This is an excerpt from Dimensions of Leisure for Life by Human Kinetics.
Psychological Theories and Leisure Application
One of the major fields of study that influence social science is psychology. Psychology is the study of the way the human mind works and how it influences behavior. We all use the principles of psychology daily without realizing it. When we reward ourselves with a night at the movies for doing something good, we are using psychology's learning principle of positive reinforcement. When we get nervous right before we drop in from the top of a skateboard ramp, we are activating our autonomic nervous system. When we talk to ourselves in our heads, telling ourselves to calm down, work harder, or give up, we are using psychological cognitive approaches. These examples illustrate psychology as the study of humans' thoughts, emotions, and behavior.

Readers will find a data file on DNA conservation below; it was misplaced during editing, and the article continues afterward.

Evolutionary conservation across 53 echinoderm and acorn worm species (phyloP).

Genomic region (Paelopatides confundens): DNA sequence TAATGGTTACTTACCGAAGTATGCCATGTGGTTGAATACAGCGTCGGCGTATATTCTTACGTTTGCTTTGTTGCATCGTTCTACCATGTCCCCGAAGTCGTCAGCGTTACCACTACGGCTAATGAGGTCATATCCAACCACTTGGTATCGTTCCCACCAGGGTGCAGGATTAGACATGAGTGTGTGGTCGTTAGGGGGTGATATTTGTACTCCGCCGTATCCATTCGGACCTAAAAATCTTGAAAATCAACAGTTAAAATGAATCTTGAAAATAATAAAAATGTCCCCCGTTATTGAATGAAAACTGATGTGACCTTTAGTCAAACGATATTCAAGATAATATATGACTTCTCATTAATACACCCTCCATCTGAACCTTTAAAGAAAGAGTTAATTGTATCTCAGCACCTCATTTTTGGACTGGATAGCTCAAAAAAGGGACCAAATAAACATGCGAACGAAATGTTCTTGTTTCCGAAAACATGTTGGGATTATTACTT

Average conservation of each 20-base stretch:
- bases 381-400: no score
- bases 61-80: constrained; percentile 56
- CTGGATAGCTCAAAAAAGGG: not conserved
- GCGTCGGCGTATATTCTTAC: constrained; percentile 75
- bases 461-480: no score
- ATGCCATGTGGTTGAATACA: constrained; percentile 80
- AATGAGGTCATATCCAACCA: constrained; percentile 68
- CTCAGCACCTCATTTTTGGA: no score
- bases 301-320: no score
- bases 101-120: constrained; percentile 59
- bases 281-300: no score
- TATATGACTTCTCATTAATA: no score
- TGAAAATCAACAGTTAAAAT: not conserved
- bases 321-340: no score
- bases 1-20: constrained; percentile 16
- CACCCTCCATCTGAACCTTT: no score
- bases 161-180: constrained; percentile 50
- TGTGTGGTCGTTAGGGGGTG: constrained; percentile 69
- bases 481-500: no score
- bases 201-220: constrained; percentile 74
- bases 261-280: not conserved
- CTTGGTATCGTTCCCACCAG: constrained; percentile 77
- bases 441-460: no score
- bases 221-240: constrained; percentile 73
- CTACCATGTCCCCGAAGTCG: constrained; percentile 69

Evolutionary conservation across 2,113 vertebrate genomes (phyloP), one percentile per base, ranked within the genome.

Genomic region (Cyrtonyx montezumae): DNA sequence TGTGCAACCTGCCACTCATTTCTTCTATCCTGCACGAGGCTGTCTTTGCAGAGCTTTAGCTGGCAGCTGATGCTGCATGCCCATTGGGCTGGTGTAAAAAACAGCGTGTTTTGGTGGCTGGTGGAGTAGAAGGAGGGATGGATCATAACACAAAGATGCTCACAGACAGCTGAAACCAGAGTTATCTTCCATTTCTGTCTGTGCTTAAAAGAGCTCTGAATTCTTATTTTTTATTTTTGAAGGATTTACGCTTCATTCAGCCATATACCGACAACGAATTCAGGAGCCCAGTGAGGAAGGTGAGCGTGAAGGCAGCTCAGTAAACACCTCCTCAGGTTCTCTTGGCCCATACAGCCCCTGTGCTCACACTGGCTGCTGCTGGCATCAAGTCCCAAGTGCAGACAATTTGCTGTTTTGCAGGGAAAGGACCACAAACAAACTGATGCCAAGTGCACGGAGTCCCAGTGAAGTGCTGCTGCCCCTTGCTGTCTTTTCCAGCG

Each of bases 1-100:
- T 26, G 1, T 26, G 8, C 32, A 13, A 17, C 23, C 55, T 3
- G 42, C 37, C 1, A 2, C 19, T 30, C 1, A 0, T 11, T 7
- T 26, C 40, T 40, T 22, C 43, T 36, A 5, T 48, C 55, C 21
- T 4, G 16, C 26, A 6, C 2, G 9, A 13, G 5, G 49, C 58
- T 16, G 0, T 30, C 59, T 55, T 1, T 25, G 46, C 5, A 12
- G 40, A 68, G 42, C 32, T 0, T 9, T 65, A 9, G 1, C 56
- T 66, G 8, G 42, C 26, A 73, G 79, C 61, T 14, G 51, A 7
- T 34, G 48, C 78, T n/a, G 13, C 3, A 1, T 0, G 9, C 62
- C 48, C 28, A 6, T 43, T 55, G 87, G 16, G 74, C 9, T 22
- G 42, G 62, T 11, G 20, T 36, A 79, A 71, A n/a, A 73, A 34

If you examine the definition of psychology closely, you can see that it is heavily entrenched in leisure and leisure behaviors. For example, why does one person choose to jump out of a plane whereas another person says, “Look at that idiot jumping out of a perfectly good plane.” One of the psychological theories at play in these scenarios is the theory of sensation seeking. Sensation seeking is “the need for varied, novel and complex sensations and the willingness to take physical
and social risks for the sake of such experiences” (Zuckerman, 1983, p. 10). According to the theory of sensation seeking, four subcomponents make up how much a person desires sensation-seeking attributes and opportunities:
- Thrill and adventure seeking, which relate to the willingness to take physical risks and participate in high-risk sports
- Experience seeking, which relates to the need for new and exciting experiences
- Disinhibition, which relates to a willingness to take social risks and engage in health risk behaviors (e.g., binge drinking or having unprotected sex)
- Boredom susceptibility, which relates to intolerance for monotony and repetitive activities